Don’t Tread On Me: A Modern-Day Survivalist Motto & Its History. 

 November 10, 2020

By  Mike Millerson

Don’t tread on me or how a rattlesnake became the symbol of liberty and survival skills. The ideology of fierce independence without tyranny goes back to the old days of Gadsden Flag, which held the inscription. The philosophy is inspired by riots and desire for freedom, which brought the patriots of the United States to victory over corrupt governments. Dive deep with us and take the inspiration of the past to increase your morale today and win the battle over nowadays hazards.

“Don’t tread on me” is not just a title of Metallica’s 1991 hit. This is the phrase that depicts the very gist of the American way of life, and it is no surprise that you can see it on one of the most famous United States traditional flags – the Gadsden flag.

This article will shed some light on the history of the Gadsden flag, the concept behind its visuals and its famous slogan, and how it relates to the modern-day survivalist philosophy.


What is the American spirit? Is there really such a thing? And if there is, how can we describe it?

Answering these questions will take us looking back at the United States’ history and how this nation made itself. Centuries ago, the driving force of the soon-to-be Americans was self-support. Pioneers had to work their own way to inhabit the land, build households, hunt, work their fields and get by. So historically, this state of autonomy and self-reliance has been intertwined with how generations of Americans saw the world. The knowledge that there might be no help coming from anywhere has shaped this nation.

So it will not be much of a stretch to say that if there IS some particular thing that we can use to call it the American spirit, the thing must be “survival.” The state of awareness and preparedness for the worst-case scenarios that may occur is what defines the Americans historically.

The world is a scary and dangerous place. And who could know this better than early America’s frontiers? And later on, their descendants – the people who built the United States.

The idea that what you work on should belong to you and in no way can be subject to outside interference, and that, if needed, you will fight for your right to live and work the way you feel is right has been best represented in one of the oldest symbols of America – the Gadsden flag.

In this article, you will learn more about the “rattlesnake flag,” its historical background and symbolism, the place it occupies in modern-day America, and how it affected today’s survivalists’ philosophy.


The Rattlesnake: One of the Oldest Symbols in the United States

Pretty much of what is to be said in this article has already been covered in the video below. We encourage you to watch it. But if YouTube educational videos are not your style, feel free to proceed with our article.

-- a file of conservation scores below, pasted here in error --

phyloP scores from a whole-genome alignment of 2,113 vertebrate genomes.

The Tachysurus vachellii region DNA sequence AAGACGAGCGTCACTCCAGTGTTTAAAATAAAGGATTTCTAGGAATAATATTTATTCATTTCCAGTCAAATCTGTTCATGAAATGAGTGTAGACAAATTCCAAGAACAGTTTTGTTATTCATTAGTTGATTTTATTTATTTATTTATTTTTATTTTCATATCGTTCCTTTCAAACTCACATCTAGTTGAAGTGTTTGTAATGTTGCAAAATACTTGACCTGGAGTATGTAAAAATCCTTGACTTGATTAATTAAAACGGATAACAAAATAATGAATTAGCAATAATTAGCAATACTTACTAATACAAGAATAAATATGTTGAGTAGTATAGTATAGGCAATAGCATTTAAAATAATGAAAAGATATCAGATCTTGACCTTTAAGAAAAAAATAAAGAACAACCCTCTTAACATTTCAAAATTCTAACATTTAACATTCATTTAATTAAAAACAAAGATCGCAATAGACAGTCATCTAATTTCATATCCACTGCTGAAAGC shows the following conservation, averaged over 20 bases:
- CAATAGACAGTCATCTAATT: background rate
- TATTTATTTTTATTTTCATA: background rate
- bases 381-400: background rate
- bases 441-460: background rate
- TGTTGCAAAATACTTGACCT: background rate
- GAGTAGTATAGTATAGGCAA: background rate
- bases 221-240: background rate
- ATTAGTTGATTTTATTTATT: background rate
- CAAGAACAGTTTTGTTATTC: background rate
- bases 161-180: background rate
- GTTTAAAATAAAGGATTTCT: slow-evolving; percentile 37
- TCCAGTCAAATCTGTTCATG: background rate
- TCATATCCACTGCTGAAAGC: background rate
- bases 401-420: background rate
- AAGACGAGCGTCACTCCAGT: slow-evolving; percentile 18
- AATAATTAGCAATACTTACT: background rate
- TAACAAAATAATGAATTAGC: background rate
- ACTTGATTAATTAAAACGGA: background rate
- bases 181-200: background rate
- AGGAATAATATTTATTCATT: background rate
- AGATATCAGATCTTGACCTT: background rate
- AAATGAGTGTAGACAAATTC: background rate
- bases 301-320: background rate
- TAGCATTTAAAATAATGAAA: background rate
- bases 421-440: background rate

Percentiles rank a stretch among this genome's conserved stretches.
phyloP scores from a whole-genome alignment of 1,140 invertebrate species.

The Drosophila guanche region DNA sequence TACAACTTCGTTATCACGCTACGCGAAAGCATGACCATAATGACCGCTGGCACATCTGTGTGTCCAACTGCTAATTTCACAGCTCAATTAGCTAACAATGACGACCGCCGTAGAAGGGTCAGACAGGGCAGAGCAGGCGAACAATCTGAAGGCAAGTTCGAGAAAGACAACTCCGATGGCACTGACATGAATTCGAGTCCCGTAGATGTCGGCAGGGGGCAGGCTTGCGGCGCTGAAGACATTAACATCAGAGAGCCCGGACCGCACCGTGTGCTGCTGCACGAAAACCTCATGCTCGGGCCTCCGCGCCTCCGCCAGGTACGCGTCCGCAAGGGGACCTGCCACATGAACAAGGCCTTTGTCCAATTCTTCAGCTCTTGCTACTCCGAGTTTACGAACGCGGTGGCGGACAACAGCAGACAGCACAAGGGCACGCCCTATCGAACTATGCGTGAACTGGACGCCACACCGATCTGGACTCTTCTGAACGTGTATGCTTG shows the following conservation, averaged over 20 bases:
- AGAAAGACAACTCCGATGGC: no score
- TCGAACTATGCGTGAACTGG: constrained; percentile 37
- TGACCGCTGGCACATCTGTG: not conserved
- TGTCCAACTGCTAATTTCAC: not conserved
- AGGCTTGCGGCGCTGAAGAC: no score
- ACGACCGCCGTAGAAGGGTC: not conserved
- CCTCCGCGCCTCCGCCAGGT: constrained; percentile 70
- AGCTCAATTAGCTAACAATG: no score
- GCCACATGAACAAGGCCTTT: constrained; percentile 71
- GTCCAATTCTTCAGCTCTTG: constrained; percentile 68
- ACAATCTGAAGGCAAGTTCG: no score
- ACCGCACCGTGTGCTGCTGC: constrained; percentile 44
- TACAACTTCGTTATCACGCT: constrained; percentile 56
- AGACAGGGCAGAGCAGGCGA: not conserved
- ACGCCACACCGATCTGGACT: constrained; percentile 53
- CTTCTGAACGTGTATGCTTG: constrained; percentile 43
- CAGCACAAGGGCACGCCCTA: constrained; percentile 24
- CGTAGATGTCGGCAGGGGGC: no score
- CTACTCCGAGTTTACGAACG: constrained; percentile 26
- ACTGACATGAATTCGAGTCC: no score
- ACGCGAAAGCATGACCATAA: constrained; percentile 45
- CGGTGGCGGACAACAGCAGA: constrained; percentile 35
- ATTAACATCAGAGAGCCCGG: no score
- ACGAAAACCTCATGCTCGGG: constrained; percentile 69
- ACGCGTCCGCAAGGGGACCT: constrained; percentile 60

So rattlesnakes, right? What is the connection between rattlesnakes and American history? You may get surprised, but many people don’t really know where the coiled rattlesnake symbol comes from and what it actually means.

Well, for the very least, rattlesnakes were common reptile species in the terrains of the 13 initial North American colonies. But there is a lot more to this topic. Let’s refresh our memory and look back at young America.

The year is 1754. A politician you might have heard of – Benjamin Franklin – creates the first-ever political sketch to be printed in the American press. The said sketch contained an image of a rattlesnake severed into eight sections. Each of the sections depicted the first eight colonies. At the head of the serpent was New England, and at the tail – the state of South Carolina. The slogan under the image read: “Join or Die.”


Franklin’s sketch served as a call to join together to survive. And it appeared years before the American Revolution took place. Later, the severed snake symbol was utilized again as a statement again the tyranny of Britain.

Then, Franklin’s sketch was chosen by Paul Rever for the logo of the Massachusetts Spy newspaper that he owned. It took place in 1774 – the American Revolution was just a year away.

The concept behind the image of a dead and severed snake is easy to read into: it means the loss of unity, the state of alienation, and the weakness it brings before the future hardships, enemies ready to tear the separated colonies to shreds.

Whereas, the opposite image – a rattlesnake aggressively showing its poisonous fangs as a threat to whoever dared to tread on it – would shortly become the new colonial symbol.

But still, the question remains:

  • Why Franklin chose the rattle-snake? What was so special in that animal that made him put its image onto the political poster?